Rob Deer

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Robert George Deer

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Biographical Information[edit]

Rob Deer was long a favorite of statistic-minded baseball fans and has been held up as a model of the Three True Outcomes. A very solid contributor against lefties (.258/.373/.549), Deer was rarely a full-time player because of his inability to hit right-handers (.204/.303/.398).

Deer was a major bust in Nippon Pro Baseball, hitting just .151/.279/.297 for the Hanshin Tigers in 1994 with 8 homers and 76 strikeouts in 192 AB. He returned to the minors and spent two years in the Pacific Coast League, getting back to the majors briefly in 1996 with the San Diego Padres before ending his career.

Deer hit 30 or more homers three times in the minors - in the California League in 1981 he hit 33 long balls (leading the league, beating out Kent Hrbek); in the Texas League in 1983 he hit 35 (leading the league, beating out Kevin Mitchell) and he popped 31 in the Pacific Coast League in 1984 (also leading that circuit).

In 1987 Deer became the first player to have over 100 more strikeouts than RBI. In 1991 he set a record with 95 more strikeouts than hits, set an RBI record for a player under the Mendoza Line, set a record for lowest average by a player who hit 20 homers and set the record for lowest average by a player with 400 or more at-bats. He struck out once every 2.56 at-bats, nearly breaking the record he had set with 2.55. He accomplished this despite missing 28 games, or he might have become the first 200-strikeout man ever.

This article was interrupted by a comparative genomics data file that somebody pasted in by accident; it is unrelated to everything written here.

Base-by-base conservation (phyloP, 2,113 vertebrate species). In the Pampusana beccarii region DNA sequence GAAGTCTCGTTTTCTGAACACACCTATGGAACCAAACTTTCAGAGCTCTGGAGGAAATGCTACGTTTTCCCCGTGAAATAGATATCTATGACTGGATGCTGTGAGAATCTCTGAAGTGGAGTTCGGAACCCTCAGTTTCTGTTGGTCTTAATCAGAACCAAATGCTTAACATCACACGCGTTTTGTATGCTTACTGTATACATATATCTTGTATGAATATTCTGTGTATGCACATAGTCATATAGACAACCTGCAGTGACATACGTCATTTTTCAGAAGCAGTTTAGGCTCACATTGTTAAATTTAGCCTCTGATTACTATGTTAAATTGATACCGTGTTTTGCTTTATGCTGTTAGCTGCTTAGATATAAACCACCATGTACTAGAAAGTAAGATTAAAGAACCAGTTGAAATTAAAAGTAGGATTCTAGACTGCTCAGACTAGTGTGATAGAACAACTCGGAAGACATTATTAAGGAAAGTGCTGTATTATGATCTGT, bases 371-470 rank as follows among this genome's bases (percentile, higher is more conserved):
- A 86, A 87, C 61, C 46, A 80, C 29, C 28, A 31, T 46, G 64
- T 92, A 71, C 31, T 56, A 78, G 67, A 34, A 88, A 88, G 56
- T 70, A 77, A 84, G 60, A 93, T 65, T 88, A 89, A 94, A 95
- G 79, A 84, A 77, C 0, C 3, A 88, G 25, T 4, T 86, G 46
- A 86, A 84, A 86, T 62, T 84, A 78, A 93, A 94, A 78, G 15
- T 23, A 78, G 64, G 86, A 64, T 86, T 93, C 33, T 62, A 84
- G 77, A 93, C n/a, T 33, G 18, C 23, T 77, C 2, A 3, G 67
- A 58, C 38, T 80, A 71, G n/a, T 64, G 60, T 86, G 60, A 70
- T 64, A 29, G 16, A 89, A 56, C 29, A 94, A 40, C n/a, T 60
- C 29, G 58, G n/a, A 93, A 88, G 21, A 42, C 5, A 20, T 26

Deer has the lowest batting average of any outfielder with over 2,000 AB. He was the prototypical home run, walk or bust type of player, he currently holds the record for the most home runs without reaching 1,000 hits in his career (230 home runs out of 853 hits). Mark McGwire holds the record for most home runs before his 1,000th hit with 311 before finally reaching the 1,000 hit mark in 1996. He also led his league in strikeouts eight times during his pro career despite only having 400 official at-bats seven seasons. In nine years with over 300 official at-bats, Deer struck out more than 100 times in each. He was in fact by far the easiest player to strike out in Major League history, having struck out once for every 2.75 at bats in his career (the next player on the list, Pete Incaviglia, "only" struck out once every 3.31 at bats). Although a master whiffer, he also accumulated a lot of walks due to his patient approach, taking pitches both in and out of the strike zone and ended his big league career with a decent .324 on-base percentage. His career OPS+ was an above average 109.

Deer was hitting coach of the Lake Elsinore Storm in 2002 [1] and Portland Beavers in 2003 and hitting coordinator for the San Diego Padres in 2006-2007 (at least). In 2013, he was named assistant hitting coach of the Chicago Cubs.

Sources: "Total Baseball", "Great Baseball Feats, Facts & Firsts" by David Nemec, Bill Mazeroski 1991 baseball magazine,, Pat Doyle's Professional Baseball Player Database

Notable Achievements[edit]

  • 20-Home Run Seasons: 8 (1986-1993)
  • 30-Home Run Seasons: 2 (1986 & 1992)

Records Held[edit]

  • Lowest batting average, qualifier, season (since 1900), .179, 1991
  • Fewest at bats per strikeout, career, 2.75

Further Reading[edit]

  • Will Leitch: "When Rob Deer went full Tony Gwynn to win POTW",, February 3, 2022. [2]

Related Sites[edit]